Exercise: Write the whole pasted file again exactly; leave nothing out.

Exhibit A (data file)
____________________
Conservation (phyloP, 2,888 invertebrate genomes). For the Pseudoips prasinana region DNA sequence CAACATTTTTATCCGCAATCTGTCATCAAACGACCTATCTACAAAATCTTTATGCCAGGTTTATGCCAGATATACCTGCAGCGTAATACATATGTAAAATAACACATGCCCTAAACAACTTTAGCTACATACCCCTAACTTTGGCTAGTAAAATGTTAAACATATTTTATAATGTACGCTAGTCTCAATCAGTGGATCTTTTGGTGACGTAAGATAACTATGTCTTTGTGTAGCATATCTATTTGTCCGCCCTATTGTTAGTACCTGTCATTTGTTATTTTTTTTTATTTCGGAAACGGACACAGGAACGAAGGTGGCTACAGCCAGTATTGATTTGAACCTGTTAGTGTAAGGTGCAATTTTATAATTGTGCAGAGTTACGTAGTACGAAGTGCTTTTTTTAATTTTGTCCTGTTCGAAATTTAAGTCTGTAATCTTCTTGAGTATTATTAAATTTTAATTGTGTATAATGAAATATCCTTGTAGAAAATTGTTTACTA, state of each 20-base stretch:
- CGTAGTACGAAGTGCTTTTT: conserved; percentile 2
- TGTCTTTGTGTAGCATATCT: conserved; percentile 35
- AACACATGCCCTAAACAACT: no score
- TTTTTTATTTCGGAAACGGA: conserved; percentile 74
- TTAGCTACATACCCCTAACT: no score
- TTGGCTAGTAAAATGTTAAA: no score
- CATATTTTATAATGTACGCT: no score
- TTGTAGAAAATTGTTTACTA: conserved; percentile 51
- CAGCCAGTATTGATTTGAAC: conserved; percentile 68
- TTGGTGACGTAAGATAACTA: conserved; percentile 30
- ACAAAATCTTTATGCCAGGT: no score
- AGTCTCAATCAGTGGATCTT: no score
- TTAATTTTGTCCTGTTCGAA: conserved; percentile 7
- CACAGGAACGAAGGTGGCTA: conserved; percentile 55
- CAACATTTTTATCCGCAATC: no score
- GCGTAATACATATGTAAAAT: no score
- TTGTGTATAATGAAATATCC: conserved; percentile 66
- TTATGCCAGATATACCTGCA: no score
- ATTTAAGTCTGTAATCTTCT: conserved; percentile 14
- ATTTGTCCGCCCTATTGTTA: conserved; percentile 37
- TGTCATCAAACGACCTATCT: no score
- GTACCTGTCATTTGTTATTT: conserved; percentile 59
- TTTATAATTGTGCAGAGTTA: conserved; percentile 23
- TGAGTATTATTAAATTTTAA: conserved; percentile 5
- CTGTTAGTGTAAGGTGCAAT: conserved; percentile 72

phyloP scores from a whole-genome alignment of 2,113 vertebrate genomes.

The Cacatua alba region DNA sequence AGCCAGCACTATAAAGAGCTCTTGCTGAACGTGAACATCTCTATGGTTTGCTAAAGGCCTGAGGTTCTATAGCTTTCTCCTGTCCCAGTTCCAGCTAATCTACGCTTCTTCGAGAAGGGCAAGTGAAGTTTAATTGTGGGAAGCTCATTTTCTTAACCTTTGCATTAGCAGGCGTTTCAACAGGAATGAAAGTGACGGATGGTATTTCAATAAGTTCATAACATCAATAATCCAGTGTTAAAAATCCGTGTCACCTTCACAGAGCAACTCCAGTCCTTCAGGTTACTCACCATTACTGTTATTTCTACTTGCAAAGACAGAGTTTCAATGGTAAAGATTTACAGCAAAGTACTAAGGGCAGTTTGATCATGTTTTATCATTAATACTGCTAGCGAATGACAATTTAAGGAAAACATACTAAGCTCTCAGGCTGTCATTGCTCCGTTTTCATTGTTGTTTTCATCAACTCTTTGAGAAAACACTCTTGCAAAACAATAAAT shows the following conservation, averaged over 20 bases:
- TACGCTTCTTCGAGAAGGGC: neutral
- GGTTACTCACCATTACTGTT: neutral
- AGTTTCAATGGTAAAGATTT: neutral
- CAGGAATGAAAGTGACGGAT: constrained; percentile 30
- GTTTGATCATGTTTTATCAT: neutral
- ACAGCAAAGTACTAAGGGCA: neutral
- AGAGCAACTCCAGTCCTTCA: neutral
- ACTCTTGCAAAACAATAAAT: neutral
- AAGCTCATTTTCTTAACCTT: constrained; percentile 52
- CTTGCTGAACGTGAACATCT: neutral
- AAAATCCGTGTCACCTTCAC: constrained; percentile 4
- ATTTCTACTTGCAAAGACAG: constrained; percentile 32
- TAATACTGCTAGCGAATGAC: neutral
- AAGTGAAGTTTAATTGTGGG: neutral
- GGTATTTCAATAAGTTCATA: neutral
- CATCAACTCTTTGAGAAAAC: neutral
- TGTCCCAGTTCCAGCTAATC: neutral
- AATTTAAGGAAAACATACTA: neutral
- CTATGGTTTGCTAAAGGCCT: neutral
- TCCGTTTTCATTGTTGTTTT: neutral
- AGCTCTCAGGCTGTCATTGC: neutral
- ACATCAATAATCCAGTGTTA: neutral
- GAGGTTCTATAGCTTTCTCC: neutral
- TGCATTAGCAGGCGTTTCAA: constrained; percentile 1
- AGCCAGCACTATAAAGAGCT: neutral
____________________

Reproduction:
Conservation (phyloP, 2,888 invertebrate genomes). For the Pseudoips prasinana region DNA sequence CAACATTTTTATCCGCAATCTGTCATCAAACGACCTATCTACAAAATCTTTATGCCAGGTTTATGCCAGATATACCTGCAGCGTAATACATATGTAAAATAACACATGCCCTAAACAACTTTAGCTACATACCCCTAACTTTGGCTAGTAAAATGTTAAACATATTTTATAATGTACGCTAGTCTCAATCAGTGGATCTTTTGGTGACGTAAGATAACTATGTCTTTGTGTAGCATATCTATTTGTCCGCCCTATTGTTAGTACCTGTCATTTGTTATTTTTTTTTATTTCGGAAACGGACACAGGAACGAAGGTGGCTACAGCCAGTATTGATTTGAACCTGTTAGTGTAAGGTGCAATTTTATAATTGTGCAGAGTTACGTAGTACGAAGTGCTTTTTTTAATTTTGTCCTGTTCGAAATTTAAGTCTGTAATCTTCTTGAGTATTATTAAATTTTAATTGTGTATAATGAAATATCCTTGTAGAAAATTGTTTACTA, state of each 20-base stretch:
- CGTAGTACGAAGTGCTTTTT: conserved; percentile 2
- TGTCTTTGTGTAGCATATCT: conserved; percentile 35
- AACACATGCCCTAAACAACT: no score
- TTTTTTATTTCGGAAACGGA: conserved; percentile 74
- TTAGCTACATACCCCTAACT: no score
- TTGGCTAGTAAAATGTTAAA: no score
- CATATTTTATAATGTACGCT: no score
- TTGTAGAAAATTGTTTACTA: conserved; percentile 51
- CAGCCAGTATTGATTTGAAC: conserved; percentile 68
- TTGGTGACGTAAGATAACTA: conserved; percentile 30
- ACAAAATCTTTATGCCAGGT: no score
- AGTCTCAATCAGTGGATCTT: no score
- TTAATTTTGTCCTGTTCGAA: conserved; percentile 7
- CACAGGAACGAAGGTGGCTA: conserved; percentile 55
- CAACATTTTTATCCGCAATC: no score
- GCGTAATACATATGTAAAAT: no score
- TTGTGTATAATGAAATATCC: conserved; percentile 66
- TTATGCCAGATATACCTGCA: no score
- ATTTAAGTCTGTAATCTTCT: conserved; percentile 14
- ATTTGTCCGCCCTATTGTTA: conserved; percentile 37
- TGTCATCAAACGACCTATCT: no score
- GTACCTGTCATTTGTTATTT: conserved; percentile 59
- TTTATAATTGTGCAGAGTTA: conserved; percentile 23
- TGAGTATTATTAAATTTTAA: conserved; percentile 5
- CTGTTAGTGTAAGGTGCAAT: conserved; percentile 72

phyloP scores from a whole-genome alignment of 2,113 vertebrate genomes.

The Cacatua alba region DNA sequence AGCCAGCACTATAAAGAGCTCTTGCTGAACGTGAACATCTCTATGGTTTGCTAAAGGCCTGAGGTTCTATAGCTTTCTCCTGTCCCAGTTCCAGCTAATCTACGCTTCTTCGAGAAGGGCAAGTGAAGTTTAATTGTGGGAAGCTCATTTTCTTAACCTTTGCATTAGCAGGCGTTTCAACAGGAATGAAAGTGACGGATGGTATTTCAATAAGTTCATAACATCAATAATCCAGTGTTAAAAATCCGTGTCACCTTCACAGAGCAACTCCAGTCCTTCAGGTTACTCACCATTACTGTTATTTCTACTTGCAAAGACAGAGTTTCAATGGTAAAGATTTACAGCAAAGTACTAAGGGCAGTTTGATCATGTTTTATCATTAATACTGCTAGCGAATGACAATTTAAGGAAAACATACTAAGCTCTCAGGCTGTCATTGCTCCGTTTTCATTGTTGTTTTCATCAACTCTTTGAGAAAACACTCTTGCAAAACAATAAAT shows the following conservation, averaged over 20 bases:
- TACGCTTCTTCGAGAAGGGC: neutral
- GGTTACTCACCATTACTGTT: neutral
- AGTTTCAATGGTAAAGATTT: neutral
- CAGGAATGAAAGTGACGGAT: constrained; percentile 30
- GTTTGATCATGTTTTATCAT: neutral
- ACAGCAAAGTACTAAGGGCA: neutral
- AGAGCAACTCCAGTCCTTCA: neutral
- ACTCTTGCAAAACAATAAAT: neutral
- AAGCTCATTTTCTTAACCTT: constrained; percentile 52
- CTTGCTGAACGTGAACATCT: neutral
- AAAATCCGTGTCACCTTCAC: constrained; percentile 4
- ATTTCTACTTGCAAAGACAG: constrained; percentile 32
- TAATACTGCTAGCGAATGAC: neutral
- AAGTGAAGTTTAATTGTGGG: neutral
- GGTATTTCAATAAGTTCATA: neutral
- CATCAACTCTTTGAGAAAAC: neutral
- TGTCCCAGTTCCAGCTAATC: neutral
- AATTTAAGGAAAACATACTA: neutral
- CTATGGTTTGCTAAAGGCCT: neutral
- TCCGTTTTCATTGTTGTTTT: neutral
- AGCTCTCAGGCTGTCATTGC: neutral
- ACATCAATAATCCAGTGTTA: neutral
- GAGGTTCTATAGCTTTCTCC: neutral
- TGCATTAGCAGGCGTTTCAA: constrained; percentile 1
- AGCCAGCACTATAAAGAGCT: neutral